Monday, December 17, 2018
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Unearthing horrors
Susan Abad
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Right-wing paramilitaries killed more than 14,000 people.

For Iván Cepeda of Colombia’s National Movement of Victims of the State, the recent discovery of 4,000 graves that may hold remains of some 10,000 people is a “monstrous reality” that proves paramilitary invasions covered large areas in Colombia.

Colombia’s Attorney General’s office found 760 bodies, mostly dismembered, between April 2006 and June 2007 in the operation called “Dignity II.” The dismembered corpses mirror the horrific and unscrupulous methods used by the extreme-right United Self-Defense Forces of Colombia (AUC) to maintain the political, social and economic power they have held throughout the country for 20 years.

Sen. Gustavo Petro of the opposition Alternative Democratic Pole party said that when the AUC began its power-grab more in 1985 they started with land appropriation, seizing thousands of hectares of the country’s best land through a campaign of massacres and other forms of terror, leaving “14,000 dead and 3 million displaced.”

According to a 2005 report of the General Comptroller’s Office, the paramilitaries’ and drug-traffickers’ land takeovers total about 1 million hectares (2.47 million acres), the equivalent of 2.8 percent of the national territory and 5 percent of Colombia’s arable land.

Petro says the AUC’s control over vast areas of the country, “often in complicity with the armed forces,” was not only about land.

The network of politicians and AUC members, an alliance that allowed them to have sway over government posts and public money, was pushed into the spotlight this past February when Colombia’s Supreme Court ordered the arrest of six lawmakers for alleged ties to the paramilitaries.

Political scandal mushrooms
In a 76-page report, the court said Rodrigo Tovar, known as “Jorge 40,” an AUC chief leader in northern Colombia, had a plan in the works to take over the country’s Caribbean coast in political capacities, “expanding its area of influence, procure financing and to have spokespeople” in important decision-making offices of the country.

In the months that followed, the court pursued politicians in the Magdalena, Bolívar, Sucre and Antioquia departments. Twelve politicians have been jailed thus far in the so-called “parapolitics scandal,” with the majority of them belonging to parties that support President Álvaro Uribe.

The arrests confirm what paramilitary leader Vicente Castaño told the magazine Semana in May 2005: 35 percent of the Congress was allied with the AUC. Vice President Francisco Santos warned in early May that “30 or 40 lawmakers will end up behind bars for the ‘parapolitics’ scandal.”
The alliance between politicians and paramilitaries also gave the group access to public funds.

An Attorney General’s report from last October said that in three Colombian departments — Atlántico, Magdalena and Bolívar — at least 10 percent of the contracts made by mayors, governors and public hospitals were taken over by the AUC. An income and expense statement by the Soledad Maternity Hospital was found showing, according to the office, that the hospital was the paramilitaries’ “petty cash.”

The report said that the AUC charged 10 percent on all contracts in various municipalities throughout the Caribbean coast and created phony companies through which they funneled 1.5 billion pesos (about US$628,000) from the Sabanagrande mayor’s office in the Atlántico department.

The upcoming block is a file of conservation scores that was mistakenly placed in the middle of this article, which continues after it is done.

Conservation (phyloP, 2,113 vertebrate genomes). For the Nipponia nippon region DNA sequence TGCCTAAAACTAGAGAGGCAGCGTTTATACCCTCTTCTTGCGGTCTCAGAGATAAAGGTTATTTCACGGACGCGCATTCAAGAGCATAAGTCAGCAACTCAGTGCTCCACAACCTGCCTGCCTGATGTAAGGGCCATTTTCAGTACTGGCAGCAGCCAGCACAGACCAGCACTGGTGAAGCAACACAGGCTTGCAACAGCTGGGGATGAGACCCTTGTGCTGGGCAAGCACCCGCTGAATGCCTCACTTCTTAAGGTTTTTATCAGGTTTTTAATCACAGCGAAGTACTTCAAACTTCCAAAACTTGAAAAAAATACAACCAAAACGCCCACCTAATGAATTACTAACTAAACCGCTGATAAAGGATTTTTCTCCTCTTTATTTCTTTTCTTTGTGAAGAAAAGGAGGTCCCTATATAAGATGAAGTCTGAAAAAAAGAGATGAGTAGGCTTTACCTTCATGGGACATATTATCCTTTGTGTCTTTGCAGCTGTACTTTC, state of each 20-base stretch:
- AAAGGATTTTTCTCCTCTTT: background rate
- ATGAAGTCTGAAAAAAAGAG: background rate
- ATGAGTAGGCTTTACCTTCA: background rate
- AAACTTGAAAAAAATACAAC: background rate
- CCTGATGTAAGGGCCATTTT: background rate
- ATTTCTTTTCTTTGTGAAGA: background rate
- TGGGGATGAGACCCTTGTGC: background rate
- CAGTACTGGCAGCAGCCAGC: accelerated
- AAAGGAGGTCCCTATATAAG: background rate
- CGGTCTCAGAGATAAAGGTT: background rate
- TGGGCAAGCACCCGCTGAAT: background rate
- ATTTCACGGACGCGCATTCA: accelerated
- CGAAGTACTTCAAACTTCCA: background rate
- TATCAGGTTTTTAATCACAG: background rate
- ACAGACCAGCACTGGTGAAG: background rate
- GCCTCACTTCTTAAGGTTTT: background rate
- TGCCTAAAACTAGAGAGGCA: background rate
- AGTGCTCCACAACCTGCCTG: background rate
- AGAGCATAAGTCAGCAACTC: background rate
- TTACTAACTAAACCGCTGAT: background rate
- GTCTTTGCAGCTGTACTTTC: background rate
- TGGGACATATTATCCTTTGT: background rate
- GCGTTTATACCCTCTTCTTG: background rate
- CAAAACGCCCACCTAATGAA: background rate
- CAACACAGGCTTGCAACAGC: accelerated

The paramilitaries also hooked up to important multinational companies that provided economic support to the armed group. Former AUC chief Salvatore Mancuso told reporters in mid-May that judges in the northern city of Medellín said that all the banana companies in the Uraba region paid US$1 “for every banana box they took out of the country.”

Apparently in return for the money, the paramilitaries killed union leaders who were headaches for these large companies (LP, April 18, 2007).

US company involvement
A US court in Alabama is currently hearing the case of the US-based mining Drummond Company Inc. for allegedly paying paramilitary groups in 2001 for the murder of union members Valmore Locarno Rodríguez, Víctor Hugo Orcasita and Gustavo Soler Mora. The Atlanta-based Coca-Cola Co. has also been accused by the National Food Industry Workers Syndicate of connection with the murders of seven union members between 1995 and 1996.

Even the country’s beloved sport hasn’t been spared from the scandal.
The Attorney-General’s office is investigating allegations that paramilitary groups laundered money through the country’s top three soccer divisions and through trading various players.

Gustavo Upegüi López, owner of Medellin’s soccer club Envigado FC, known as a paramilitary and head of the so-called “Envigado Office” dedicated to organizing hits and drug-trafficking, was killed July 3, 2006, apparently over differences with another AUC chief, Diego Fernando Murillo, known as “Don Berna”.

According to figures from the National Reparation and Reconciliation Commission, there are some 30,000 victims hoping that the government will return their lands to them and above all, tell them the whereabouts of their loved ones. Meanwhile, 58 disbanded paramilitary leaders have already begun to testify before the courts, hoping that the Justice and Peace law will apply to them. The law, approved in 2005, provides amnesty to demobilized paramilitaries (LP, July 26, 2006).

Latinamerica Press / Noticias Aliadas
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